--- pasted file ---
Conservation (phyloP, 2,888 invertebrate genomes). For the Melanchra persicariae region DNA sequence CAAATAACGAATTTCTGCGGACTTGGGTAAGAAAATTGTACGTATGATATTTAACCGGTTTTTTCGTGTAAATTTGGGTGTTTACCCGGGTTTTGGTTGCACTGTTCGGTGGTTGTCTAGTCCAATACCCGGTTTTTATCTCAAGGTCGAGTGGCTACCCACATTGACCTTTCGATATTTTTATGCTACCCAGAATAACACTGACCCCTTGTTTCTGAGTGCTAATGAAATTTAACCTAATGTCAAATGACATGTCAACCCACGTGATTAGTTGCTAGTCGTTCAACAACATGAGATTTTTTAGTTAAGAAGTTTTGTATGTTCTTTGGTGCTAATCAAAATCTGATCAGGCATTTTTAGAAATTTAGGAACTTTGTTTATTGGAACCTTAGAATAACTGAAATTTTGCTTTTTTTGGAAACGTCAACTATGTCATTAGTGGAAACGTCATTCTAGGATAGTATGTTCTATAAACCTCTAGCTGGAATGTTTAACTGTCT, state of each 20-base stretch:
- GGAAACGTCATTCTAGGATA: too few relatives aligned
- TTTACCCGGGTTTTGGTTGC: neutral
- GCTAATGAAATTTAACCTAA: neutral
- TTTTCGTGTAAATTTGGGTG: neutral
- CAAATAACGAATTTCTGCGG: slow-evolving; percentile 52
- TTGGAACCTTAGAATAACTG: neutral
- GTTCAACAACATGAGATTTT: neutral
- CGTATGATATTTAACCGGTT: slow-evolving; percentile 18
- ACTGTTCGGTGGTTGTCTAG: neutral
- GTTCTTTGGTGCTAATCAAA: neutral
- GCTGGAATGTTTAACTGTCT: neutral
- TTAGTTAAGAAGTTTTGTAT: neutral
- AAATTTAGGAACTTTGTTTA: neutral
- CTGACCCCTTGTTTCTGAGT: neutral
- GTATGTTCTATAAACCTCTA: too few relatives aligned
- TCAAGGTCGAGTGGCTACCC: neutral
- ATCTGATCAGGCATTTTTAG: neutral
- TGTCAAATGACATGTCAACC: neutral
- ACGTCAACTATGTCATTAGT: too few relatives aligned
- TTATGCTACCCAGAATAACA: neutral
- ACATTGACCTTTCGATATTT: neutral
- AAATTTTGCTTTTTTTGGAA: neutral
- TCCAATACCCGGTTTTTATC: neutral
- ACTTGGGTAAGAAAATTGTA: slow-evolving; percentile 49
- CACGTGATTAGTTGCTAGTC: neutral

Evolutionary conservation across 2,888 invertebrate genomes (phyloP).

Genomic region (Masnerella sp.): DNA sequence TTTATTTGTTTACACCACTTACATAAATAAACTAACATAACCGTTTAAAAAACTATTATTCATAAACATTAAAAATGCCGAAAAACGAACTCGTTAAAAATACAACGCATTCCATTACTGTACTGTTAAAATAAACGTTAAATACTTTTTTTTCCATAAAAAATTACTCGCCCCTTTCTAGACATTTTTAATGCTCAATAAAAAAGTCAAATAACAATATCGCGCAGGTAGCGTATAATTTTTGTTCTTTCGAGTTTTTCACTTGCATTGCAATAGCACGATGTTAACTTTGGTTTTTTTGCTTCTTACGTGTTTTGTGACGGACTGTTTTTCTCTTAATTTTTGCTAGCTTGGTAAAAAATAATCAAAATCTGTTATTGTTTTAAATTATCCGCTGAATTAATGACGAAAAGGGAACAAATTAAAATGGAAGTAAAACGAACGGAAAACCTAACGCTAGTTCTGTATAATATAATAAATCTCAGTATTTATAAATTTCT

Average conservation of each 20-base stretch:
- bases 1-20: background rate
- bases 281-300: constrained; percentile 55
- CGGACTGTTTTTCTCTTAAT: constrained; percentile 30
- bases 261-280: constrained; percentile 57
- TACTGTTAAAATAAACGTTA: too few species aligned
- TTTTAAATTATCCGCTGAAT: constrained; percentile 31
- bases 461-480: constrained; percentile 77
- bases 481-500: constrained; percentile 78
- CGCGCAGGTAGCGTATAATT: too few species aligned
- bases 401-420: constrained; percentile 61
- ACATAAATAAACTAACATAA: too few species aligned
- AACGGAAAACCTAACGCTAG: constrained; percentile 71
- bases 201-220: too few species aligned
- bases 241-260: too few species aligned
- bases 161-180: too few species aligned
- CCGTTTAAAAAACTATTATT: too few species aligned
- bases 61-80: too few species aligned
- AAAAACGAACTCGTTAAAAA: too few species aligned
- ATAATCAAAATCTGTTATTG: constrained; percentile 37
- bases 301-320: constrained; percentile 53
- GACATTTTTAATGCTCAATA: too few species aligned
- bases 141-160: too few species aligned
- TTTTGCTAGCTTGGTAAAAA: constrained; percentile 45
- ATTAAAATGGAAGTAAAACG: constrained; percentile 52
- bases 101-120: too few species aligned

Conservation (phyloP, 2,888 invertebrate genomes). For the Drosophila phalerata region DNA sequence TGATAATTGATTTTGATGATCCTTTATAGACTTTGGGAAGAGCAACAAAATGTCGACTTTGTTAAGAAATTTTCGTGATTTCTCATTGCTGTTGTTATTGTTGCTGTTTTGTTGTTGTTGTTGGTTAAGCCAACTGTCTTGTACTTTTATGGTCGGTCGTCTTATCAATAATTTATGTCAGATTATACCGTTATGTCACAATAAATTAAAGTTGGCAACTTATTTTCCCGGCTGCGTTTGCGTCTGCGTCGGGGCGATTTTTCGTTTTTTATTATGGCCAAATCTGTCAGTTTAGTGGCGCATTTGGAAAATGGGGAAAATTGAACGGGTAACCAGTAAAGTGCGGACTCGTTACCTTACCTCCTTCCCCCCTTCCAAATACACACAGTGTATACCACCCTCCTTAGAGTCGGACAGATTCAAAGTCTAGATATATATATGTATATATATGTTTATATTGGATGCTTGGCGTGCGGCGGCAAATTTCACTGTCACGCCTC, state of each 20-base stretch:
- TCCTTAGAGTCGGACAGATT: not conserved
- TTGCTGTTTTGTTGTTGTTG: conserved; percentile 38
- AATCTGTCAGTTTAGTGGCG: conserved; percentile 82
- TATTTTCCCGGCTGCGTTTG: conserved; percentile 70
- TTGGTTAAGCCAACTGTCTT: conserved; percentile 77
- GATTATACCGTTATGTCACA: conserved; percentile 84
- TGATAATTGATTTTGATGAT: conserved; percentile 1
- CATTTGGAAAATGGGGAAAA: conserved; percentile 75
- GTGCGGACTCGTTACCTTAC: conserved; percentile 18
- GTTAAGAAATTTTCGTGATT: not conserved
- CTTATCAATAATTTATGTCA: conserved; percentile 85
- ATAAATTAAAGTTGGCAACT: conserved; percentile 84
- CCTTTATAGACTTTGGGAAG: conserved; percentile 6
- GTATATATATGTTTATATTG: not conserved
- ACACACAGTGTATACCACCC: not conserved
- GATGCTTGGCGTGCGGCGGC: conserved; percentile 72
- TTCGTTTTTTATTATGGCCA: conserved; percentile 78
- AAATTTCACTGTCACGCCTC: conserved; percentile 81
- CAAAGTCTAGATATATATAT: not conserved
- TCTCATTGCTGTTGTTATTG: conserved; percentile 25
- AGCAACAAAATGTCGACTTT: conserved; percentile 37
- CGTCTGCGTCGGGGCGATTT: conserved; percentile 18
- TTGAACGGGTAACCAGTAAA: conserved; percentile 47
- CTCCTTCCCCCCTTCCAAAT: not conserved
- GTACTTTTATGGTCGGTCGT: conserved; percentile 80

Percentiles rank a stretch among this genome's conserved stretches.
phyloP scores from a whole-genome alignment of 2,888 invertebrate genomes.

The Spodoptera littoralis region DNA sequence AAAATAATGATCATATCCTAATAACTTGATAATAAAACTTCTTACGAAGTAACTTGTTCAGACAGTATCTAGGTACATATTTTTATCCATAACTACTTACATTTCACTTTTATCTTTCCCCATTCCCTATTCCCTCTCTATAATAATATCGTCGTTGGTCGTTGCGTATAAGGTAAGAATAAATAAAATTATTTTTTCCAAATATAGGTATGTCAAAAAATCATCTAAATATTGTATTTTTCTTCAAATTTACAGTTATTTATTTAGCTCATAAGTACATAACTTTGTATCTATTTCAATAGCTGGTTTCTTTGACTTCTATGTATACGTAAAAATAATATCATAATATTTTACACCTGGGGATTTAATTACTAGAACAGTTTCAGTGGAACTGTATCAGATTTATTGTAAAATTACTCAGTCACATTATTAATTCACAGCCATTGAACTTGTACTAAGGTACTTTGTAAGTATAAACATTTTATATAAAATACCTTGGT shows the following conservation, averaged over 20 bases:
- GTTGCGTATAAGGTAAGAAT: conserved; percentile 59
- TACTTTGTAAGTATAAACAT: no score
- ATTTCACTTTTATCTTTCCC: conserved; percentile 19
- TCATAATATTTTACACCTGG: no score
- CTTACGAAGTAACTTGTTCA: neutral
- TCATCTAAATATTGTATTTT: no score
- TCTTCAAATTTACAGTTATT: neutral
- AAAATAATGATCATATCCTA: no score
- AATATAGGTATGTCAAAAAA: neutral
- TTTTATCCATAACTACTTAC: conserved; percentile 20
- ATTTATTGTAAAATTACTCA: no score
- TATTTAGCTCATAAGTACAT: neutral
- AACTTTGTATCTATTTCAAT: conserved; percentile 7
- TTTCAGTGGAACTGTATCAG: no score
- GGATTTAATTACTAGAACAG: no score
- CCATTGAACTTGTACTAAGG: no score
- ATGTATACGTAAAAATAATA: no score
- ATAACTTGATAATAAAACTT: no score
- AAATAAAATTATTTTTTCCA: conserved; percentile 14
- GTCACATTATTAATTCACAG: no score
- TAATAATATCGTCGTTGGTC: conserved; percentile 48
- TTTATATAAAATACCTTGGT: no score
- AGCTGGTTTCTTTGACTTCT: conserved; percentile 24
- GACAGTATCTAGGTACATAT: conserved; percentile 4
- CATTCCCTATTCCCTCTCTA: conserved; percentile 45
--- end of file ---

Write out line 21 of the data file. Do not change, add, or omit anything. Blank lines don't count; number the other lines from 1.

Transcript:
- TTATGCTACCCAGAATAACA: neutral